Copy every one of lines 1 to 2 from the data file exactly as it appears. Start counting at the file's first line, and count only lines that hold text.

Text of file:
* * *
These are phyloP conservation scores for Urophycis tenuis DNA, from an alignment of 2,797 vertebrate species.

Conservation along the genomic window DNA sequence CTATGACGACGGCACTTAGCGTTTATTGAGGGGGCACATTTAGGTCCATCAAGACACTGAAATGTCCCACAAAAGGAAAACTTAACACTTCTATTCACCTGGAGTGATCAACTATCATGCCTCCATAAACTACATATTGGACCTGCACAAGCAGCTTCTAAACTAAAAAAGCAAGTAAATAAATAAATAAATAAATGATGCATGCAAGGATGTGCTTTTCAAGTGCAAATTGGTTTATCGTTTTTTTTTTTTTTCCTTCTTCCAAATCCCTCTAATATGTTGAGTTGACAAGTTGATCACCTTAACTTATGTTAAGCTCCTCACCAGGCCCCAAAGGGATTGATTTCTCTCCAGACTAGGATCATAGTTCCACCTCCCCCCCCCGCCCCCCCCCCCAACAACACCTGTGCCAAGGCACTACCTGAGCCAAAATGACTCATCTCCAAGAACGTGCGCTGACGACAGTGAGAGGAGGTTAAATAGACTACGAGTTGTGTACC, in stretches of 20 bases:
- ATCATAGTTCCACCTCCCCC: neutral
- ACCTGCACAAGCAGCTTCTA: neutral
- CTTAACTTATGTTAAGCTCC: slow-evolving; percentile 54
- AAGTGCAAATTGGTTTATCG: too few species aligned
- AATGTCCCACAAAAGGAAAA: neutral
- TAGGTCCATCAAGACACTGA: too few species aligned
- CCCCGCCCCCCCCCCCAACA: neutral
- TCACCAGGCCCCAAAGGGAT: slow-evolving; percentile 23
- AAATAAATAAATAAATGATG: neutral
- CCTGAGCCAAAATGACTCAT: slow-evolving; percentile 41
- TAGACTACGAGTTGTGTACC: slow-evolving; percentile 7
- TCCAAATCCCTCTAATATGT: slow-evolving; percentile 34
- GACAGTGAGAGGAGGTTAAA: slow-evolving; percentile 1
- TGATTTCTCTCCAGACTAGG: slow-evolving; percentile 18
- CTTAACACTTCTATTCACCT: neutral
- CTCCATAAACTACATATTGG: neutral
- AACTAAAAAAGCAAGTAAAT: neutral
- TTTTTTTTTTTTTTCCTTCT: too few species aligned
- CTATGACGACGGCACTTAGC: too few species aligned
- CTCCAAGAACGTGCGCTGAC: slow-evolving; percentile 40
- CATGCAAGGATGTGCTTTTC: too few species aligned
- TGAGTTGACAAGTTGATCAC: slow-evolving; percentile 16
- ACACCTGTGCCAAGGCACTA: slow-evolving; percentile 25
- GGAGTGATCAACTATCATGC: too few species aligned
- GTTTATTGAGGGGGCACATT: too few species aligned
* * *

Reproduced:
These are phyloP conservation scores for Urophycis tenuis DNA, from an alignment of 2,797 vertebrate species.

Conservation along the genomic window DNA sequence CTATGACGACGGCACTTAGCGTTTATTGAGGGGGCACATTTAGGTCCATCAAGACACTGAAATGTCCCACAAAAGGAAAACTTAACACTTCTATTCACCTGGAGTGATCAACTATCATGCCTCCATAAACTACATATTGGACCTGCACAAGCAGCTTCTAAACTAAAAAAGCAAGTAAATAAATAAATAAATAAATGATGCATGCAAGGATGTGCTTTTCAAGTGCAAATTGGTTTATCGTTTTTTTTTTTTTTCCTTCTTCCAAATCCCTCTAATATGTTGAGTTGACAAGTTGATCACCTTAACTTATGTTAAGCTCCTCACCAGGCCCCAAAGGGATTGATTTCTCTCCAGACTAGGATCATAGTTCCACCTCCCCCCCCCGCCCCCCCCCCCAACAACACCTGTGCCAAGGCACTACCTGAGCCAAAATGACTCATCTCCAAGAACGTGCGCTGACGACAGTGAGAGGAGGTTAAATAGACTACGAGTTGTGTACC, in stretches of 20 bases: